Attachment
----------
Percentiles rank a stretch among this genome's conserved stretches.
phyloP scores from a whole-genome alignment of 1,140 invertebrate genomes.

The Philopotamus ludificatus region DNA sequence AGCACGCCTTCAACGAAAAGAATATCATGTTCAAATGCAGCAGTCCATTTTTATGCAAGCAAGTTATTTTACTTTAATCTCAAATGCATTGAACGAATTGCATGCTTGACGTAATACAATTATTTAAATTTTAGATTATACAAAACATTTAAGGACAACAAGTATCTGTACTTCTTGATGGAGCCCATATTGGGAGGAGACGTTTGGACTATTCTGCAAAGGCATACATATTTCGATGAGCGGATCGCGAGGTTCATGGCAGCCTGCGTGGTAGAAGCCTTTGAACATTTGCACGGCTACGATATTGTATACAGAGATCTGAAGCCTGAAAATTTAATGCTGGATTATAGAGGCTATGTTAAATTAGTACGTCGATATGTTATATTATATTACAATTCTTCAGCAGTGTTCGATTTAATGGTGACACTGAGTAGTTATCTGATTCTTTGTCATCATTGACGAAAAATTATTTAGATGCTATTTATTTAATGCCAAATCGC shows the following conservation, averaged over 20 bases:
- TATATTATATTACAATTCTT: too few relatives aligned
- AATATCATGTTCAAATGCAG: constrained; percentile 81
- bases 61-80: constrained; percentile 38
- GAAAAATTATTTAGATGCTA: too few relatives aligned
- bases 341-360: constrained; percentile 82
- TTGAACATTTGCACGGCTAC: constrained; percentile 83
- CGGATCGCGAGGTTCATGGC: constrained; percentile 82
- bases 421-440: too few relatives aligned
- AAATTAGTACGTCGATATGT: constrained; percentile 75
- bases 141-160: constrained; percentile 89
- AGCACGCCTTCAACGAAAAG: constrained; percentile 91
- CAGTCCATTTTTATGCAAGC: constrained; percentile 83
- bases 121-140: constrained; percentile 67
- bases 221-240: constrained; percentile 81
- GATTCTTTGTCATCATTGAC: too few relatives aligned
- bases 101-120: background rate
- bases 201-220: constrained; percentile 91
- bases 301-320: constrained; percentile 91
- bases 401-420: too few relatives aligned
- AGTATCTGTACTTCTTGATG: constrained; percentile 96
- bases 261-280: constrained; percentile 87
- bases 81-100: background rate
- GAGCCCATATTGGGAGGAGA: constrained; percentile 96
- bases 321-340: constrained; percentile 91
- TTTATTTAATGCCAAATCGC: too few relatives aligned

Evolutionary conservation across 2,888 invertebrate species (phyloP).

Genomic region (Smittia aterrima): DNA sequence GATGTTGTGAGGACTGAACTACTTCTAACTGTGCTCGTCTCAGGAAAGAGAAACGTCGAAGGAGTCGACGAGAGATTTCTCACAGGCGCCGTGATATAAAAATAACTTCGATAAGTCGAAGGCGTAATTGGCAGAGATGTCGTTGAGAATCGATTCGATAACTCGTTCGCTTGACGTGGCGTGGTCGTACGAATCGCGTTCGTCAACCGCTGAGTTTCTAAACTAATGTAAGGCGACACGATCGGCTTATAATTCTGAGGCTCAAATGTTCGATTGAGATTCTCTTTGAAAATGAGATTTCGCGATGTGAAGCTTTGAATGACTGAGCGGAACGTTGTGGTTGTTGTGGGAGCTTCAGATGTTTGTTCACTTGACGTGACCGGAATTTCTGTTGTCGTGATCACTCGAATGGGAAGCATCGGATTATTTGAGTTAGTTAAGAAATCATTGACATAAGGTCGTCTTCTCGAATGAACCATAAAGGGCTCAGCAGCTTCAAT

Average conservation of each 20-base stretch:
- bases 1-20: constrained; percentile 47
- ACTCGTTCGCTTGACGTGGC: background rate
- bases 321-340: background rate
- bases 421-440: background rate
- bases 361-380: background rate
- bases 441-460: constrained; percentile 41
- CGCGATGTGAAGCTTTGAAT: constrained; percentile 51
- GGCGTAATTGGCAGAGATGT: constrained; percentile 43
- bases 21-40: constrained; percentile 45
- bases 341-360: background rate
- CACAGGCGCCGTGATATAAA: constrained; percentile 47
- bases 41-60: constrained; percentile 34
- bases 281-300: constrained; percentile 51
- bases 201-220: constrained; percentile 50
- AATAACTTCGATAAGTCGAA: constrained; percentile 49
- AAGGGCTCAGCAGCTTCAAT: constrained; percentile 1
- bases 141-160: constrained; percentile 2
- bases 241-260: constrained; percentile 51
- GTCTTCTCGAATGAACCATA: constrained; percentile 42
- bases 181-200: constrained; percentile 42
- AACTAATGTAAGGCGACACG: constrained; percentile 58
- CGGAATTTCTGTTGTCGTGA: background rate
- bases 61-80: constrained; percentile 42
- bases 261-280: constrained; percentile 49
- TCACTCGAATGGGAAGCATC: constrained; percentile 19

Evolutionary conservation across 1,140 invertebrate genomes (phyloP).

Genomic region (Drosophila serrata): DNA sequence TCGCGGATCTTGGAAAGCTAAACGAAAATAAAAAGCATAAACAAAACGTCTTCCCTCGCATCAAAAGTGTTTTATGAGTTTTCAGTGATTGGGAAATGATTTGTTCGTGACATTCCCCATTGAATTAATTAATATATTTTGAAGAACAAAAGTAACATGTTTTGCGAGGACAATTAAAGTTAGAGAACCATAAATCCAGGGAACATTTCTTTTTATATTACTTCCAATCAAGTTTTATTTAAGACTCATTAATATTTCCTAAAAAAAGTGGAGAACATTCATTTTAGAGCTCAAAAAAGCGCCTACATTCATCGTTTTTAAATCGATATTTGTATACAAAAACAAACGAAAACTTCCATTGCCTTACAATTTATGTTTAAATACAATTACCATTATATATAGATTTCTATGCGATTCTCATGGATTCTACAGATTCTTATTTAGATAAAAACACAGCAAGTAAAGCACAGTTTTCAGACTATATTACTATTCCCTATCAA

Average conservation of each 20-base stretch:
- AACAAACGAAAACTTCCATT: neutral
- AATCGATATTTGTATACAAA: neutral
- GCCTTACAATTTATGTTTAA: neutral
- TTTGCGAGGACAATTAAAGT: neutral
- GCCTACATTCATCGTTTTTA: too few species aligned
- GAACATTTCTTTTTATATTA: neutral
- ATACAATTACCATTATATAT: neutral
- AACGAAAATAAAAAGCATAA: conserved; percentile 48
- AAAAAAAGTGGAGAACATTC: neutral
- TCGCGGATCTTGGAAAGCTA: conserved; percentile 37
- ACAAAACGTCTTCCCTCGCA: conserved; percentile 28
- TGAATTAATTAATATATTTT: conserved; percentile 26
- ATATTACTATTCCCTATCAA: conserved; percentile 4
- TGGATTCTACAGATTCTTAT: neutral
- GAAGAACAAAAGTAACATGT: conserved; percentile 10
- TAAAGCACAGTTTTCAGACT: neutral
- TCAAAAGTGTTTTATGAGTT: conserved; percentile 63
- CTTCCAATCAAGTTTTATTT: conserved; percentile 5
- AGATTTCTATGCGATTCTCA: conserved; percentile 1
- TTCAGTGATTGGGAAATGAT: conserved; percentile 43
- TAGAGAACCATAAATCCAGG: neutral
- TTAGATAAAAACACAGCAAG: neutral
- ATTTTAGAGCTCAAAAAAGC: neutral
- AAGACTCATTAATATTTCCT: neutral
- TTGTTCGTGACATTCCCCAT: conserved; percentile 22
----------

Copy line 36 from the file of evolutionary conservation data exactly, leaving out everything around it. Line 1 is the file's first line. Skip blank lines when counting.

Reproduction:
- bases 361-380: background rate